PwC in $55 million settlement with Madoff feeder fund investors [Reuters]
PwC audited Fairfield Greenwich Group, the largest feeder fund for Bernie Madoff's Ponzi scheme. Fairfield investors said P. Dubs "fail[ed] to exercise reasonable care and act[ed] negligently in auditing the financial statements of the Fairfield Sentry, Fairfield Sigma, Fairfield Lambda and Greenwich Sentry funds from 2002 to 2007." That timing is interesting because that means PwC was there until the bitter end, yet they didn't admit to any wrongdoing. Perhaps that's technically true, although I'm sure Harry Markopolos would just say that it's a shame that incompetence isn't a crime.
20 Years of Litigation Reform for Accounting Firms [AT]
There's precisely nothing new in this column about audit firm impunity other than this:
Dec. 22, 2015, marked the 20th anniversary of the enactment of the Private Securities Litigation Reform Act. Enacted at the behest of accounting firms, the PSLRA was crafted to immunize accountants from securities fraud liability. The result over the last two decades has been a substantial erosion in the ability of investors to hold accounting firms accountable.
Okay, so it's only been a couple of decades of impunity. This leads to lower quality audits, evidenced by the number of deficiencies in PCAOB inspection reports etc. etc.:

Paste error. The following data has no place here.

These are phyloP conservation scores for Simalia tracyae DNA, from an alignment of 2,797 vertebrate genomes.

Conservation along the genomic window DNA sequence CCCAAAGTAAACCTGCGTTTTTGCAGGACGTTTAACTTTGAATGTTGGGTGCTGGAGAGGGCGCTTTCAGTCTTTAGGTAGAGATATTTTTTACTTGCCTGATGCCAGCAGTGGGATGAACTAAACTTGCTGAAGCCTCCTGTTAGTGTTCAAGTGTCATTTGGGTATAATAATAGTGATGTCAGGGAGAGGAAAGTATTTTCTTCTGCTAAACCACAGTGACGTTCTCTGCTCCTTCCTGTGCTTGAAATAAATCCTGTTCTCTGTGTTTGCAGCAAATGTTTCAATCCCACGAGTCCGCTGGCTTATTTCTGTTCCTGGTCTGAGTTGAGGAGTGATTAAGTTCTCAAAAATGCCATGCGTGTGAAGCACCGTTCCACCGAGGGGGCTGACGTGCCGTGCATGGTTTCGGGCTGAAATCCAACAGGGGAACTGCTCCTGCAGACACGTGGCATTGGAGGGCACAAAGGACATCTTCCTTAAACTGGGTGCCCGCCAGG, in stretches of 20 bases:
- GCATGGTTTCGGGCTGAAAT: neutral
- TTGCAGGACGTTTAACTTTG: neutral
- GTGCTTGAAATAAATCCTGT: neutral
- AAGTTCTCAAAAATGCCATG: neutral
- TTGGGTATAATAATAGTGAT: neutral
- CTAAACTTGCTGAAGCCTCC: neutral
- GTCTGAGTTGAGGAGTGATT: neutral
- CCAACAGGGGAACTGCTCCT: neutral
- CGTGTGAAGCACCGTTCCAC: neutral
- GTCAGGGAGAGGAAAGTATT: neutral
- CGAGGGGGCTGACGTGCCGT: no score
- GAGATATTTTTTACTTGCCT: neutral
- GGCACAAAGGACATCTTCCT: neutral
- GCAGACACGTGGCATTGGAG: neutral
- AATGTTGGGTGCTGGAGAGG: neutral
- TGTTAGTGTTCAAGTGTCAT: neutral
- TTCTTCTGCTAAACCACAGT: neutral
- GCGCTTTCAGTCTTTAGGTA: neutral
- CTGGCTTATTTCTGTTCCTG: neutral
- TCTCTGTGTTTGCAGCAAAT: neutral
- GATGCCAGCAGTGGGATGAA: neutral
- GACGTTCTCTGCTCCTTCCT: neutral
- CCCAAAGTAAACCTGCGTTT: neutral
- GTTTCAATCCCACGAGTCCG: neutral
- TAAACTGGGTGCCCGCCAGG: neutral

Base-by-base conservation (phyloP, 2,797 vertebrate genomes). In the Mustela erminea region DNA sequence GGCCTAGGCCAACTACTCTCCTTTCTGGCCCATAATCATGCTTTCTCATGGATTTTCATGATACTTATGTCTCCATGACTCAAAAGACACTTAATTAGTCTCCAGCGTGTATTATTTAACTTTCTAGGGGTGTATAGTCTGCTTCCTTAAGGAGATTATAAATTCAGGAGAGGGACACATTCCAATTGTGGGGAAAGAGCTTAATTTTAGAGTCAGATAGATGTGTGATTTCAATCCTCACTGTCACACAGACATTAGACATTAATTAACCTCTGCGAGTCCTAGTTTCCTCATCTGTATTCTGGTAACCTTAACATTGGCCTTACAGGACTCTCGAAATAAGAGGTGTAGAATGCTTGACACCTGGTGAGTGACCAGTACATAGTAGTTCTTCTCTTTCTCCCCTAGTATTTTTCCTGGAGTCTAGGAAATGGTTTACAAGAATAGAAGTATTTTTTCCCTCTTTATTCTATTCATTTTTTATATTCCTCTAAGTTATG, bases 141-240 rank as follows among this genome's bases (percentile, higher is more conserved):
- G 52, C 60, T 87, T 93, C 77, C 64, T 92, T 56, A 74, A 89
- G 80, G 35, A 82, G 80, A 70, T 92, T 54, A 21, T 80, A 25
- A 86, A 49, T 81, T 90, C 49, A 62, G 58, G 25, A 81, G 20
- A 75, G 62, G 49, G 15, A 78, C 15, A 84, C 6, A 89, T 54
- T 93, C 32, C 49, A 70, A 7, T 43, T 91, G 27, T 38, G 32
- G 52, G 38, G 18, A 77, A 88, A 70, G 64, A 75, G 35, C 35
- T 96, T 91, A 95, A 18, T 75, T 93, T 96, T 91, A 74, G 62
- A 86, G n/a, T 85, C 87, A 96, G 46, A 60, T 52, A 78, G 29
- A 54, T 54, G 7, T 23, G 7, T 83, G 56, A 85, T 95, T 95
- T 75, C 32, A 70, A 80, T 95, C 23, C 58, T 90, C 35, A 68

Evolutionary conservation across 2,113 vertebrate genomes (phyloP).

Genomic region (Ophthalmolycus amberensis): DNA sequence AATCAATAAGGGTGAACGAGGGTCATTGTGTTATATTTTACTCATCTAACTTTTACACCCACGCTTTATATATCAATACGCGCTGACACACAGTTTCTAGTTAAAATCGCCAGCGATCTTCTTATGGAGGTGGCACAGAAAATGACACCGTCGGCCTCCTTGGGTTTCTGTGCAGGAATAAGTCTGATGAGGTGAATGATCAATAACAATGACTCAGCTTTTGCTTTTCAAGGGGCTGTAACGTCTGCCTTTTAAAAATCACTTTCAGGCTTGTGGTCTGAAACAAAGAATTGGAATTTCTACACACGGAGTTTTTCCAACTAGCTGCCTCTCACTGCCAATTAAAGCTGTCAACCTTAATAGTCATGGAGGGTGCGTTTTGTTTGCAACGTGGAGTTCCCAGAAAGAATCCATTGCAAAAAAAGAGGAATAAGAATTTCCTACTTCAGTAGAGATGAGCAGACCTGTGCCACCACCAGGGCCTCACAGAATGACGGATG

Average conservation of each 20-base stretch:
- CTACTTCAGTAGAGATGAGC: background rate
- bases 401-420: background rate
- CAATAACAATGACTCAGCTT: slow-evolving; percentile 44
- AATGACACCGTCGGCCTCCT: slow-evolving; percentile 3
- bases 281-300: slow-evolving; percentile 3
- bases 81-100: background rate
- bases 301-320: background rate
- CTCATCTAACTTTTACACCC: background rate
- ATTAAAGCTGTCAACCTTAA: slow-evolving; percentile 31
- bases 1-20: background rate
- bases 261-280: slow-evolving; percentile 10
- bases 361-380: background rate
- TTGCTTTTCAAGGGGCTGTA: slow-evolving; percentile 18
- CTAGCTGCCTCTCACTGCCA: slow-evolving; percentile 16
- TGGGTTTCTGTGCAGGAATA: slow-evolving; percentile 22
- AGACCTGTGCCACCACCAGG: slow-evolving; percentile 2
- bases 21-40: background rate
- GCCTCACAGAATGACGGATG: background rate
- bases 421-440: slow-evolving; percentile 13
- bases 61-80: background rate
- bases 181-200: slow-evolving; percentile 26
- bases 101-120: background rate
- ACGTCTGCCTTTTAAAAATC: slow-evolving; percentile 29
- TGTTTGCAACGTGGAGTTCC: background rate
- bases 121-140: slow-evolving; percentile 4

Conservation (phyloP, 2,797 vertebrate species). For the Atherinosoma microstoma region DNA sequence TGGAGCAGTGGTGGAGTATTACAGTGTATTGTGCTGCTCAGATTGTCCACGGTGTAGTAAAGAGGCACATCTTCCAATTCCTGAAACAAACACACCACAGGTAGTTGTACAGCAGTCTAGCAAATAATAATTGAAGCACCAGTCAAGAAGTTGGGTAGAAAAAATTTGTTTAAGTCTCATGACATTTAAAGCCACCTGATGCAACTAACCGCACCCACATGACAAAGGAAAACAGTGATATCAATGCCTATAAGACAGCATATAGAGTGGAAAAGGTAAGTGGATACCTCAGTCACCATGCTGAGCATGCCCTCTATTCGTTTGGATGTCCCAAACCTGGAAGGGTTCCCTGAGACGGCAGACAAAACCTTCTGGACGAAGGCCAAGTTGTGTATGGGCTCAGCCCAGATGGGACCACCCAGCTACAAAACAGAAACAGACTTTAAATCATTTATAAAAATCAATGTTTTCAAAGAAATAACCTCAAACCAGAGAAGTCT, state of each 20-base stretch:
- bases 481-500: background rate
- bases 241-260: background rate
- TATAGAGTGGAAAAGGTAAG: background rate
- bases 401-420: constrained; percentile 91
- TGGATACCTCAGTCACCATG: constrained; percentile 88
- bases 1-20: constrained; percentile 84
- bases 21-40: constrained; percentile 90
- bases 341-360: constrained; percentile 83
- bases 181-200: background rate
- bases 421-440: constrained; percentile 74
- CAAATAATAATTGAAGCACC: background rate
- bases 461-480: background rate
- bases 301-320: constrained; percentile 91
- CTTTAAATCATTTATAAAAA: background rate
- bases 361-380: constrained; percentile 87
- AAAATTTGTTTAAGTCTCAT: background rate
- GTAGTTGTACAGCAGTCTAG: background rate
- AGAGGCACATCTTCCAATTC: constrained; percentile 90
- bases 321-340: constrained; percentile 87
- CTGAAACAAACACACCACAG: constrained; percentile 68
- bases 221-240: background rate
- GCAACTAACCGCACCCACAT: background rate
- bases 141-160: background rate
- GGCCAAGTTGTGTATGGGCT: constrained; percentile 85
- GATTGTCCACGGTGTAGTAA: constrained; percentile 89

In plain English, one in four audits can’t be trusted. While a 73 or 74 percent success rate may sound good, think of it this way: You have better odds playing a game of Russian roulette.
And while that's a little melodramatic, it's not inaccurate.
The Judge Who Shoots Down Merger Lawsuits [WSJ]
Wow, lots of litigation news today. But I especially enjoyed this profile of Vice Chancellor J. Travis Laster of the Delaware Chancery Court who has started shooting down "disclosure only" pacts filed after a merger is announced:
In July, Mr. Laster rejected a settlement over the sale of Aeroflex Holdings Corp. after finding the plaintiffs’ lawyers, who were seeking $875,000, had done “nothing, zip, zero” for investors.
In October, he shot down a settlement related to Hewlett-Packard Co.’s purchase of Aruba Networks Inc. The pact would have given Aruba shareholders no additional money, despite the plaintiffs’ original claim that the deal was underpriced, while earning their lawyers a $387,500 fee. In an unusual rebuke from the bench, Mr. Laster dismissed the case and said it typified a “pseudo-litigation” system where lawyers follow “the path to getting paid.”
You also may remember that Laster gave Grant Thornton a piece of his mind last July when he learned that the firm copied a report from PwC and screwed up a bunch of work in order to satisfy a client.
In other news: